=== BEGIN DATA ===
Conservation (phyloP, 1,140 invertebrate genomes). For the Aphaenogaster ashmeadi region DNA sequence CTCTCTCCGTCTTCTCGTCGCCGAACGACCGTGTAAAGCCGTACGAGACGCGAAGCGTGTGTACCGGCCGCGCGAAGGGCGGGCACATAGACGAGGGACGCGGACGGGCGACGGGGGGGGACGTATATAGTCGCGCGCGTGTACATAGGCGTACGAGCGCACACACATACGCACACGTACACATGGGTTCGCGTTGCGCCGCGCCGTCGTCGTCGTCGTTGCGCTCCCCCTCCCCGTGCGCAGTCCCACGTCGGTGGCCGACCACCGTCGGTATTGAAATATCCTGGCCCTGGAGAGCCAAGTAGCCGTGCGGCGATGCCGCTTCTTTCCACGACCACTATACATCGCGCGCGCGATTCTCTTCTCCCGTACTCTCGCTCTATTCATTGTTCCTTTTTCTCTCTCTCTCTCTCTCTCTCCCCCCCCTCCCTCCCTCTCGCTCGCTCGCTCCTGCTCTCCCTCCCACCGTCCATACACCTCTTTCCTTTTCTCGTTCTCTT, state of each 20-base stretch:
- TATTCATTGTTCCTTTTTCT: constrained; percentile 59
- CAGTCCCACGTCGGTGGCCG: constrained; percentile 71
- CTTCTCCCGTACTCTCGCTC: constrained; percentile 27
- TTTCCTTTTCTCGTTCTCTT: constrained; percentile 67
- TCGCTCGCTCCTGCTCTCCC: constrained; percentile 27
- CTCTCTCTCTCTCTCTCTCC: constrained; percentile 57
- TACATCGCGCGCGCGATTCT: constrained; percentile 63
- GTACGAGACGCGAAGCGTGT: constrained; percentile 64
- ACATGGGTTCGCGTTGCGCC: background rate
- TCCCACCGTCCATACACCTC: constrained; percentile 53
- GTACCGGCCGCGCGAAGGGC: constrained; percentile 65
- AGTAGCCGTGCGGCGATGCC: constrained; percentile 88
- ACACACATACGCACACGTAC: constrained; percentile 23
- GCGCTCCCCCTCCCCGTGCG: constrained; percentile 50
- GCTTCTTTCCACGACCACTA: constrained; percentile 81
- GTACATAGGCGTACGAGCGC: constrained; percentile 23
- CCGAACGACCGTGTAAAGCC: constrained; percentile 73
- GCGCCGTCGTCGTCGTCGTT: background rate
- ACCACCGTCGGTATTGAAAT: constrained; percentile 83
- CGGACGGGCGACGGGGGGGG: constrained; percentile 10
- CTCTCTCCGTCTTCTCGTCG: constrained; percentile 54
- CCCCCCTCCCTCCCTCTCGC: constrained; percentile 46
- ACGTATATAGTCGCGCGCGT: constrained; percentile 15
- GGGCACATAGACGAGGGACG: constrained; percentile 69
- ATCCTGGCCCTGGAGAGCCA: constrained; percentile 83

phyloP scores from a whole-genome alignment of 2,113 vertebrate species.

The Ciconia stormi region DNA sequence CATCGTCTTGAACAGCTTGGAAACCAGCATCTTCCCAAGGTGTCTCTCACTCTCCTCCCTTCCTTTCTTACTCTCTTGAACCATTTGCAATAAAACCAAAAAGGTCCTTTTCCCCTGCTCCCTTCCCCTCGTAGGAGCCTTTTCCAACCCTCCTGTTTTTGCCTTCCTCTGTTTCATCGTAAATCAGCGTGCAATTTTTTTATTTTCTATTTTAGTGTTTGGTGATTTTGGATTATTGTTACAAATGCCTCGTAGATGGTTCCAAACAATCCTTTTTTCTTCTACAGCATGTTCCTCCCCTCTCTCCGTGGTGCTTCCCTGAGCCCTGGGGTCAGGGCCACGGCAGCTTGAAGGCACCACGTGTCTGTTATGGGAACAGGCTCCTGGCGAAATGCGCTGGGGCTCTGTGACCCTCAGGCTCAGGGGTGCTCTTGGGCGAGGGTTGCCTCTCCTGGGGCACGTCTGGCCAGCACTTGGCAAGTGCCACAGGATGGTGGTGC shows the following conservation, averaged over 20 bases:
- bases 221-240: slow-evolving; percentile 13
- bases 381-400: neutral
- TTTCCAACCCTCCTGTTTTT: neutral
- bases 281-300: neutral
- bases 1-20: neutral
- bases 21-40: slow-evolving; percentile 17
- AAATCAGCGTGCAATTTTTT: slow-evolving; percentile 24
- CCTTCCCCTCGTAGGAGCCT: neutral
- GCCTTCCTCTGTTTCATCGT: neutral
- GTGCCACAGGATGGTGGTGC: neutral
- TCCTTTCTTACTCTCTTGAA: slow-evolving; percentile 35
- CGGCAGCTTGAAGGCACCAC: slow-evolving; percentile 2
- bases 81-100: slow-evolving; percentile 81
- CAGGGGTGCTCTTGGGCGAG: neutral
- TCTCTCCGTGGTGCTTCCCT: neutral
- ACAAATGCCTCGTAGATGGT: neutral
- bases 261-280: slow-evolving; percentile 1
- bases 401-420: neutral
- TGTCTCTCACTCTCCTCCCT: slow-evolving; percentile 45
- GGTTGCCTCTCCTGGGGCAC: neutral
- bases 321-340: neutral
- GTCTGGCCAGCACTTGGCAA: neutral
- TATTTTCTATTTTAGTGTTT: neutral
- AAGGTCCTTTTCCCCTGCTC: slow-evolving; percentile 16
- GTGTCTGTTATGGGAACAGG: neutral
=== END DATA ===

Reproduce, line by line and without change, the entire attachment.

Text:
Conservation (phyloP, 1,140 invertebrate genomes). For the Aphaenogaster ashmeadi region DNA sequence CTCTCTCCGTCTTCTCGTCGCCGAACGACCGTGTAAAGCCGTACGAGACGCGAAGCGTGTGTACCGGCCGCGCGAAGGGCGGGCACATAGACGAGGGACGCGGACGGGCGACGGGGGGGGACGTATATAGTCGCGCGCGTGTACATAGGCGTACGAGCGCACACACATACGCACACGTACACATGGGTTCGCGTTGCGCCGCGCCGTCGTCGTCGTCGTTGCGCTCCCCCTCCCCGTGCGCAGTCCCACGTCGGTGGCCGACCACCGTCGGTATTGAAATATCCTGGCCCTGGAGAGCCAAGTAGCCGTGCGGCGATGCCGCTTCTTTCCACGACCACTATACATCGCGCGCGCGATTCTCTTCTCCCGTACTCTCGCTCTATTCATTGTTCCTTTTTCTCTCTCTCTCTCTCTCTCTCCCCCCCCTCCCTCCCTCTCGCTCGCTCGCTCCTGCTCTCCCTCCCACCGTCCATACACCTCTTTCCTTTTCTCGTTCTCTT, state of each 20-base stretch:
- TATTCATTGTTCCTTTTTCT: constrained; percentile 59
- CAGTCCCACGTCGGTGGCCG: constrained; percentile 71
- CTTCTCCCGTACTCTCGCTC: constrained; percentile 27
- TTTCCTTTTCTCGTTCTCTT: constrained; percentile 67
- TCGCTCGCTCCTGCTCTCCC: constrained; percentile 27
- CTCTCTCTCTCTCTCTCTCC: constrained; percentile 57
- TACATCGCGCGCGCGATTCT: constrained; percentile 63
- GTACGAGACGCGAAGCGTGT: constrained; percentile 64
- ACATGGGTTCGCGTTGCGCC: background rate
- TCCCACCGTCCATACACCTC: constrained; percentile 53
- GTACCGGCCGCGCGAAGGGC: constrained; percentile 65
- AGTAGCCGTGCGGCGATGCC: constrained; percentile 88
- ACACACATACGCACACGTAC: constrained; percentile 23
- GCGCTCCCCCTCCCCGTGCG: constrained; percentile 50
- GCTTCTTTCCACGACCACTA: constrained; percentile 81
- GTACATAGGCGTACGAGCGC: constrained; percentile 23
- CCGAACGACCGTGTAAAGCC: constrained; percentile 73
- GCGCCGTCGTCGTCGTCGTT: background rate
- ACCACCGTCGGTATTGAAAT: constrained; percentile 83
- CGGACGGGCGACGGGGGGGG: constrained; percentile 10
- CTCTCTCCGTCTTCTCGTCG: constrained; percentile 54
- CCCCCCTCCCTCCCTCTCGC: constrained; percentile 46
- ACGTATATAGTCGCGCGCGT: constrained; percentile 15
- GGGCACATAGACGAGGGACG: constrained; percentile 69
- ATCCTGGCCCTGGAGAGCCA: constrained; percentile 83

phyloP scores from a whole-genome alignment of 2,113 vertebrate species.

The Ciconia stormi region DNA sequence CATCGTCTTGAACAGCTTGGAAACCAGCATCTTCCCAAGGTGTCTCTCACTCTCCTCCCTTCCTTTCTTACTCTCTTGAACCATTTGCAATAAAACCAAAAAGGTCCTTTTCCCCTGCTCCCTTCCCCTCGTAGGAGCCTTTTCCAACCCTCCTGTTTTTGCCTTCCTCTGTTTCATCGTAAATCAGCGTGCAATTTTTTTATTTTCTATTTTAGTGTTTGGTGATTTTGGATTATTGTTACAAATGCCTCGTAGATGGTTCCAAACAATCCTTTTTTCTTCTACAGCATGTTCCTCCCCTCTCTCCGTGGTGCTTCCCTGAGCCCTGGGGTCAGGGCCACGGCAGCTTGAAGGCACCACGTGTCTGTTATGGGAACAGGCTCCTGGCGAAATGCGCTGGGGCTCTGTGACCCTCAGGCTCAGGGGTGCTCTTGGGCGAGGGTTGCCTCTCCTGGGGCACGTCTGGCCAGCACTTGGCAAGTGCCACAGGATGGTGGTGC shows the following conservation, averaged over 20 bases:
- bases 221-240: slow-evolving; percentile 13
- bases 381-400: neutral
- TTTCCAACCCTCCTGTTTTT: neutral
- bases 281-300: neutral
- bases 1-20: neutral
- bases 21-40: slow-evolving; percentile 17
- AAATCAGCGTGCAATTTTTT: slow-evolving; percentile 24
- CCTTCCCCTCGTAGGAGCCT: neutral
- GCCTTCCTCTGTTTCATCGT: neutral
- GTGCCACAGGATGGTGGTGC: neutral
- TCCTTTCTTACTCTCTTGAA: slow-evolving; percentile 35
- CGGCAGCTTGAAGGCACCAC: slow-evolving; percentile 2
- bases 81-100: slow-evolving; percentile 81
- CAGGGGTGCTCTTGGGCGAG: neutral
- TCTCTCCGTGGTGCTTCCCT: neutral
- ACAAATGCCTCGTAGATGGT: neutral
- bases 261-280: slow-evolving; percentile 1
- bases 401-420: neutral
- TGTCTCTCACTCTCCTCCCT: slow-evolving; percentile 45
- GGTTGCCTCTCCTGGGGCAC: neutral
- bases 321-340: neutral
- GTCTGGCCAGCACTTGGCAA: neutral
- TATTTTCTATTTTAGTGTTT: neutral
- AAGGTCCTTTTCCCCTGCTC: slow-evolving; percentile 16
- GTGTCTGTTATGGGAACAGG: neutral